Dubai: Satellite imagery showing patches of algae off the east coast are not a harmful algal bloom, marine biologists from the Ministry of Environment and Water have confirmed, though the threat lingers.
The fishing community on the UAE's eastern region suffered severe economic loss during 2008 and 2009 when a harmful algal bloom (HAB) struck the coastline for about eight months, killing fish and affecting coral reefs.
An increase in a certain type of algae, or phytoplankton, in the water that occurs naturally can make the water appear murky or discoloured from pink to red.
Ebrahim Al Jamali, director of Ministry of Environment and Water's marine environmental research centre, said large areas of algae were reported on December 8, but this is not HAB.
"There was a high level of chlorophyll in the waters off the east coast. This is a form of algae but not red tide, and it is not toxic," he said.
"We are in close communication with the fishermen in Fujairah and they have also not reported any harmful algae."
A report released by the Ministry of Environment and Water (MOEW) said "biological activity" had been spotted in the form of threads and intermittent patches which indicates a possibility of red tide. The ministry stressed that this type of phytoplankton does not cause toxic or harmful impacts to fish or other marine organisms at this time.
Initial monitoring by MOEW showed that algae is present at a rate of 5 thousand to 10 thousand cells per litre. Only when this quantity reaches a certain critical mass of about 1 million cells per litre is HAB said to occur, according to a preliminary study conducted in 2009 by Dr Muthanna Al Omar, Head of Environmental Studies Department, National Energy and Water Research Centre at Abu Dhabi Water and Electricity Authority. In his presentation, Al Omar states that the harmful algae, called C. polykrikoides, is one of 337 species of phytoplankton living in the Gulf's waters.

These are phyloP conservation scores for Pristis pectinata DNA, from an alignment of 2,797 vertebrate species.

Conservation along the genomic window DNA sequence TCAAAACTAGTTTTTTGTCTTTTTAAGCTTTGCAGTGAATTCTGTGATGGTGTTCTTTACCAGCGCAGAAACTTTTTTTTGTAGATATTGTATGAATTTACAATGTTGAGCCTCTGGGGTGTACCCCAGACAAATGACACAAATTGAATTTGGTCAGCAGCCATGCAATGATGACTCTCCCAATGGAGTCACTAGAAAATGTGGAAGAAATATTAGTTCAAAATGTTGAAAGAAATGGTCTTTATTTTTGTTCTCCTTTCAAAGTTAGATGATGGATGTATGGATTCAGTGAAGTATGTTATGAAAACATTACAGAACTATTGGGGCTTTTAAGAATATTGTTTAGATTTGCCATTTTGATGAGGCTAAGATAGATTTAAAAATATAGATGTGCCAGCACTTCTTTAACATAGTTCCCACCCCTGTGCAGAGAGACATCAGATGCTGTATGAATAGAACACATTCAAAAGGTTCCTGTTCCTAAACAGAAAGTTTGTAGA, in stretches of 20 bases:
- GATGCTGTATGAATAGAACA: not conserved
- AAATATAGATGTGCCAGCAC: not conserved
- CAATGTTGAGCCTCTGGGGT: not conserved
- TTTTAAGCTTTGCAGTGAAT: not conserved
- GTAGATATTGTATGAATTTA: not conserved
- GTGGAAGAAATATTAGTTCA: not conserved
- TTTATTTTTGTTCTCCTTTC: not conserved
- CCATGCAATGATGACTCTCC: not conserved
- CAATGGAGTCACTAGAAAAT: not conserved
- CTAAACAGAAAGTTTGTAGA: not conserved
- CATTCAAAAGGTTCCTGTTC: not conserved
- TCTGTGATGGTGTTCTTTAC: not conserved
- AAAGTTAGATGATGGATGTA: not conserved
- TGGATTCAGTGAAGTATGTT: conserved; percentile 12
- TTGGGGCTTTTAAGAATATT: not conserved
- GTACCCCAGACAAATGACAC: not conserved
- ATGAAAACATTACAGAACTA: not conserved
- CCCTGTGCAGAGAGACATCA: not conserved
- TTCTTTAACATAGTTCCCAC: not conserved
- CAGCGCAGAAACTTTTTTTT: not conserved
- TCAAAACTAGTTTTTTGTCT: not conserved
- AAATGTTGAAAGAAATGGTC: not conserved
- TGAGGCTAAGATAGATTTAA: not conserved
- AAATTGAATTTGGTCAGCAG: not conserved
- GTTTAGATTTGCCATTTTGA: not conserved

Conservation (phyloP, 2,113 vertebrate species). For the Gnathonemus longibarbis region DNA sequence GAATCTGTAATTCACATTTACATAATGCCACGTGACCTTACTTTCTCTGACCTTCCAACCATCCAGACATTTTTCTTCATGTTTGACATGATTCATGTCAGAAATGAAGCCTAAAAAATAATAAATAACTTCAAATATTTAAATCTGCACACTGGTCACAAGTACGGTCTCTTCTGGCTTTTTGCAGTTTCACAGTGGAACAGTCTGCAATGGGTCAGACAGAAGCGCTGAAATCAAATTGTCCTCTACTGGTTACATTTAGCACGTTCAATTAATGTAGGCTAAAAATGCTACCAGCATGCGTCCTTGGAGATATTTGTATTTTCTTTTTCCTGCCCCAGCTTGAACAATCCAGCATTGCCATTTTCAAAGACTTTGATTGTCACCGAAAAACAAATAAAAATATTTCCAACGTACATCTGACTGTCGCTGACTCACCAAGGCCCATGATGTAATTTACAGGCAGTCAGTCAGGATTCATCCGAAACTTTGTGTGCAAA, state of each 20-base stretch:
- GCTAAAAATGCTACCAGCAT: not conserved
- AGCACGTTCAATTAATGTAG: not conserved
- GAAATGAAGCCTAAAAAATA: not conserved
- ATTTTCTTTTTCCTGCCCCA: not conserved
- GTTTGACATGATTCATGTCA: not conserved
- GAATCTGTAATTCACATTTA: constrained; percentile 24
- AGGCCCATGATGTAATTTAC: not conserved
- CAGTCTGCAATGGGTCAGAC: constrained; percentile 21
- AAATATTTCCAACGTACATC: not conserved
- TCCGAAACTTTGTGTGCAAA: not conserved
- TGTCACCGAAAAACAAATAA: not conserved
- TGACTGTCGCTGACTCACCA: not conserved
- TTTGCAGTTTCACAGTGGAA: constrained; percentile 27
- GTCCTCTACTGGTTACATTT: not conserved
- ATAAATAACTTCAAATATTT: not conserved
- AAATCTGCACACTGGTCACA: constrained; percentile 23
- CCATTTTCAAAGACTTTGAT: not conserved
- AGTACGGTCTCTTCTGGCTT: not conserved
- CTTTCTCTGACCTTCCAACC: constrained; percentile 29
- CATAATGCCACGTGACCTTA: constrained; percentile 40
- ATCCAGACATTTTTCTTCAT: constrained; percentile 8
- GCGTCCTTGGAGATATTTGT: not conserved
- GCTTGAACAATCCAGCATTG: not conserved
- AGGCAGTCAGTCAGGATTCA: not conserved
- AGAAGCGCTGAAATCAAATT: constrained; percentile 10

A study of red tide in 2008 conducted off Dibba and East Musandam in the Gulf of Oman by a team of marine biologists from several universities including the United Nations University published in Marine Pollution Bulletin show that harmful algae will likely lead to significant changes in both coral and fish community structure.
"Although the causative agents of this C. polykrikoides bloom are unknown, increased coastal enrichment, natural oceanographic mechanisms, and the recent expansion of this species within ballast water discharge are expected to be the main agents. With rapid changes in oceanic climate, ... and increased global distribution of HAB species ... HAB events are predicted to increase dramatically." the report says.
Toxic growth: Threat to marine life
- Algal blooms occur when there is a large concentration of micro-organisms.
- Some algal blooms are associated with the production of natural toxins, depletion oxygen or other harmful effects, and are generally described as harmful algal blooms, or HABs.
- Scientists are moving away from calling harmful algal blooms a red tide, as the occurrence of an increase in toxic or non-toxic phytoplankton has nothing to do with the movement of the water or tides.
Source: National Oceanic and Atmospheric Administration